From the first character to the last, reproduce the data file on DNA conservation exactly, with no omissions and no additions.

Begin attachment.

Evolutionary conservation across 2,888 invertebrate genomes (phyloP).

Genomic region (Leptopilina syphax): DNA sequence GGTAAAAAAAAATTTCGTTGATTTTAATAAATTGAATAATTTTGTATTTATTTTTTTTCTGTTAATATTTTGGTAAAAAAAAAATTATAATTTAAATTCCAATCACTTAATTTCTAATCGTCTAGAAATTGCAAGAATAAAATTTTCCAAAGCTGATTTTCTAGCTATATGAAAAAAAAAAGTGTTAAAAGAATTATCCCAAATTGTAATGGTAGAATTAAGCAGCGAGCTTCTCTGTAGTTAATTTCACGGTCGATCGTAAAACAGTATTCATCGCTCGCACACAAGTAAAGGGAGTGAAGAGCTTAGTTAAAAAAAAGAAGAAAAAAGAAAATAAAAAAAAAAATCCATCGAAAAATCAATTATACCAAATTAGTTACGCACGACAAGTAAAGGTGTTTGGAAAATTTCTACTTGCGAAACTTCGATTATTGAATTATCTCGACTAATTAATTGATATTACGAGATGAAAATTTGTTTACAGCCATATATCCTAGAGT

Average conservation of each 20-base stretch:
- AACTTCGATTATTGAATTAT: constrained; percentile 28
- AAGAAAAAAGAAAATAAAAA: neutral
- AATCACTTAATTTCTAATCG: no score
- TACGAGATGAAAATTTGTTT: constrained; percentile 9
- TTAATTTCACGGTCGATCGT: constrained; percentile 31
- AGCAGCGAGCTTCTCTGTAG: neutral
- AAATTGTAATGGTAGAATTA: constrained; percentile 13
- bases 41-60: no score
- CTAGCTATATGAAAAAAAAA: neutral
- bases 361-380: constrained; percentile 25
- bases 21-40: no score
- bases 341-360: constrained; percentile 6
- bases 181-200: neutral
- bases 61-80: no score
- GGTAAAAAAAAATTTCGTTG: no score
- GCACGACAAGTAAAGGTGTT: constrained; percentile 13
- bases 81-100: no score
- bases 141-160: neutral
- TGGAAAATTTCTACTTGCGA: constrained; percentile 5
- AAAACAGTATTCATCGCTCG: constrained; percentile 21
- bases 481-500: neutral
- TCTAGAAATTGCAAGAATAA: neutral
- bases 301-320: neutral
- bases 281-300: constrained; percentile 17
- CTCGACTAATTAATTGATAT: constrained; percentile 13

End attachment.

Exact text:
Evolutionary conservation across 2,888 invertebrate genomes (phyloP).

Genomic region (Leptopilina syphax): DNA sequence GGTAAAAAAAAATTTCGTTGATTTTAATAAATTGAATAATTTTGTATTTATTTTTTTTCTGTTAATATTTTGGTAAAAAAAAAATTATAATTTAAATTCCAATCACTTAATTTCTAATCGTCTAGAAATTGCAAGAATAAAATTTTCCAAAGCTGATTTTCTAGCTATATGAAAAAAAAAAGTGTTAAAAGAATTATCCCAAATTGTAATGGTAGAATTAAGCAGCGAGCTTCTCTGTAGTTAATTTCACGGTCGATCGTAAAACAGTATTCATCGCTCGCACACAAGTAAAGGGAGTGAAGAGCTTAGTTAAAAAAAAGAAGAAAAAAGAAAATAAAAAAAAAAATCCATCGAAAAATCAATTATACCAAATTAGTTACGCACGACAAGTAAAGGTGTTTGGAAAATTTCTACTTGCGAAACTTCGATTATTGAATTATCTCGACTAATTAATTGATATTACGAGATGAAAATTTGTTTACAGCCATATATCCTAGAGT

Average conservation of each 20-base stretch:
- AACTTCGATTATTGAATTAT: constrained; percentile 28
- AAGAAAAAAGAAAATAAAAA: neutral
- AATCACTTAATTTCTAATCG: no score
- TACGAGATGAAAATTTGTTT: constrained; percentile 9
- TTAATTTCACGGTCGATCGT: constrained; percentile 31
- AGCAGCGAGCTTCTCTGTAG: neutral
- AAATTGTAATGGTAGAATTA: constrained; percentile 13
- bases 41-60: no score
- CTAGCTATATGAAAAAAAAA: neutral
- bases 361-380: constrained; percentile 25
- bases 21-40: no score
- bases 341-360: constrained; percentile 6
- bases 181-200: neutral
- bases 61-80: no score
- GGTAAAAAAAAATTTCGTTG: no score
- GCACGACAAGTAAAGGTGTT: constrained; percentile 13
- bases 81-100: no score
- bases 141-160: neutral
- TGGAAAATTTCTACTTGCGA: constrained; percentile 5
- AAAACAGTATTCATCGCTCG: constrained; percentile 21
- bases 481-500: neutral
- TCTAGAAATTGCAAGAATAA: neutral
- bases 301-320: neutral
- bases 281-300: constrained; percentile 17
- CTCGACTAATTAATTGATAT: constrained; percentile 13